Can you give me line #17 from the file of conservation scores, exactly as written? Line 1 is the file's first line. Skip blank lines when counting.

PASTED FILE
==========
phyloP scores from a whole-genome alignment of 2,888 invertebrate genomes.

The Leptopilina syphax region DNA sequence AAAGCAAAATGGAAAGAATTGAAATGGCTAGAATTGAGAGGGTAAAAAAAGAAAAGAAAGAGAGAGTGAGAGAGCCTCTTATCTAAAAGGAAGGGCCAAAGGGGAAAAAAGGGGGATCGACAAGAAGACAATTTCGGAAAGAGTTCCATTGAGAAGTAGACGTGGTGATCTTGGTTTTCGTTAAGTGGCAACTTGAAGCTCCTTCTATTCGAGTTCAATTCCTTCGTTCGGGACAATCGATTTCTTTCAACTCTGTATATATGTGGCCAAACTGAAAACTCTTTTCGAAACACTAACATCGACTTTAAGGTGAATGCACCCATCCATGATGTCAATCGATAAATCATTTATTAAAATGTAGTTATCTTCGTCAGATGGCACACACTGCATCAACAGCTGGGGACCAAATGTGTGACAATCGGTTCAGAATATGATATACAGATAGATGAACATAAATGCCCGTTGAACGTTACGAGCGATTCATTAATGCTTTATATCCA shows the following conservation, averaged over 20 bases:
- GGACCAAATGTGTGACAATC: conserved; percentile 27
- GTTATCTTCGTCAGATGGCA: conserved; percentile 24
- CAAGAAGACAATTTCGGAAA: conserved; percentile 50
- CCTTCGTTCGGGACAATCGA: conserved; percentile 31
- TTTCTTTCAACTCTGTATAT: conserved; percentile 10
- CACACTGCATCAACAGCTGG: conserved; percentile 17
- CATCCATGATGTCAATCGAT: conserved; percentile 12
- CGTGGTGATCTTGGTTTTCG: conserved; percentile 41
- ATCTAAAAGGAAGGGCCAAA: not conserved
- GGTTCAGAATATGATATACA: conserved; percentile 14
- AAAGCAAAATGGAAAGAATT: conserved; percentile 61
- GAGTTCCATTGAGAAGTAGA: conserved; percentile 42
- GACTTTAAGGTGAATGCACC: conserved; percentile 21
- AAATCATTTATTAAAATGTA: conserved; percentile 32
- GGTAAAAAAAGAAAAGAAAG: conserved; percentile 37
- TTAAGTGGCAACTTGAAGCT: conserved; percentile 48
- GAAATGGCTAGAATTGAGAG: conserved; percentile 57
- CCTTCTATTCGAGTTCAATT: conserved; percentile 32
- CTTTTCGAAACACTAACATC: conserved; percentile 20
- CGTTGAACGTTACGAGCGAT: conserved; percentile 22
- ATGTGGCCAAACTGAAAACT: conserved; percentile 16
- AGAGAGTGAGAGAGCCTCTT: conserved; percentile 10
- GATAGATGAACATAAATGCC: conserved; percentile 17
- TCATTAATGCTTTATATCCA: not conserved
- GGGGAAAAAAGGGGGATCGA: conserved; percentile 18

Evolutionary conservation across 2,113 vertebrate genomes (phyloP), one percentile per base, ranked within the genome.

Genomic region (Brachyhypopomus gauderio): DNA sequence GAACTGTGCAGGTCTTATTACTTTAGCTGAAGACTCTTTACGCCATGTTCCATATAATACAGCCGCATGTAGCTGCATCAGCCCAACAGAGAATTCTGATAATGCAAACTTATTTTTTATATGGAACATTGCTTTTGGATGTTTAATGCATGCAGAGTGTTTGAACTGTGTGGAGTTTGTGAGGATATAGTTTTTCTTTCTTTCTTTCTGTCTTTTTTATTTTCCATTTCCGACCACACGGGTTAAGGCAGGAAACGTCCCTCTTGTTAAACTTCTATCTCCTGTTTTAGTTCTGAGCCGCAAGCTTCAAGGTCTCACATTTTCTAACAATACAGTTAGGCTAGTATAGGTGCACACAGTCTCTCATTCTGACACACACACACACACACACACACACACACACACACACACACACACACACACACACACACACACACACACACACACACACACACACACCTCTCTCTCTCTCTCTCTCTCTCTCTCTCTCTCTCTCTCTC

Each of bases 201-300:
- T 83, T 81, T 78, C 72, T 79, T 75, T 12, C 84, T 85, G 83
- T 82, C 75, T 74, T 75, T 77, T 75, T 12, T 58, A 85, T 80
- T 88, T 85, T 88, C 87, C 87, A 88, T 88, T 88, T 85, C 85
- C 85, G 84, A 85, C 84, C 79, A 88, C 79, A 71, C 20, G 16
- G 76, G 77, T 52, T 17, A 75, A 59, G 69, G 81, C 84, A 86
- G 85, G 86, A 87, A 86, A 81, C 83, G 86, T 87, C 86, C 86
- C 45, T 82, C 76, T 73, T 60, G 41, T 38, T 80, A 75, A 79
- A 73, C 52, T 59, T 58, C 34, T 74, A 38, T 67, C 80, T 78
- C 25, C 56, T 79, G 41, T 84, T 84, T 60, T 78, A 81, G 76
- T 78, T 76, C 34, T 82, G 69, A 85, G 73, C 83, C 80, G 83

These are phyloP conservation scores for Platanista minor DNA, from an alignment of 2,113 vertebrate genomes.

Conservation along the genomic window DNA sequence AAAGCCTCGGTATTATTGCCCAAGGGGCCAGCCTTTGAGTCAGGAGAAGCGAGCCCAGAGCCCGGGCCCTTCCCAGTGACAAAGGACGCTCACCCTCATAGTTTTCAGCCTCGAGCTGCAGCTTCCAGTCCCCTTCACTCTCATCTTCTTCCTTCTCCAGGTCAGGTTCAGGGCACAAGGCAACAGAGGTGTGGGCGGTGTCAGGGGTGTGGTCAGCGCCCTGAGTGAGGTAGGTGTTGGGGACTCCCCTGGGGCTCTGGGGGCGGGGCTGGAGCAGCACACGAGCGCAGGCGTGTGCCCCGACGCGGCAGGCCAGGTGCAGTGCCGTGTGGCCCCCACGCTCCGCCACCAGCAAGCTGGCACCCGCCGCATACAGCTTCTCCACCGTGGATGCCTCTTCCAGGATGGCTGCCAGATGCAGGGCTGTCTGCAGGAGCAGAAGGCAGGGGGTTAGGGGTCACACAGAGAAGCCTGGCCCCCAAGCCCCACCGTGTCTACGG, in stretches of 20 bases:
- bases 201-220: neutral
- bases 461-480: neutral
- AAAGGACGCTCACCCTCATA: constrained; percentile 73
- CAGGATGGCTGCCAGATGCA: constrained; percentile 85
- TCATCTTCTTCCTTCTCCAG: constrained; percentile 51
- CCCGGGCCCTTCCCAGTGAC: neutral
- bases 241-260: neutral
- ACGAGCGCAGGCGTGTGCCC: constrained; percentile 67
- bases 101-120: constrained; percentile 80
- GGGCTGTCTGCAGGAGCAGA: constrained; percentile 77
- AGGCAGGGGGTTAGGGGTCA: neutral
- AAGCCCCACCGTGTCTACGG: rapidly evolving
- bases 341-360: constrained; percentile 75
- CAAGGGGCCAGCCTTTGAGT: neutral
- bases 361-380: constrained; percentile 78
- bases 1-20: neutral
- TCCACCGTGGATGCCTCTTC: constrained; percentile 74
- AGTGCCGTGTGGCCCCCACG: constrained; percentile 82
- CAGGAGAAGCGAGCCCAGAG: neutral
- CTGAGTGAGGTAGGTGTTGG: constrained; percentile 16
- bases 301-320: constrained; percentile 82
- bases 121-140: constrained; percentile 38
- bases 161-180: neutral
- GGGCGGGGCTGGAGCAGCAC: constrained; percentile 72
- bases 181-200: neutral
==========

- GGTAAAAAAAGAAAAGAAAG: conserved; percentile 37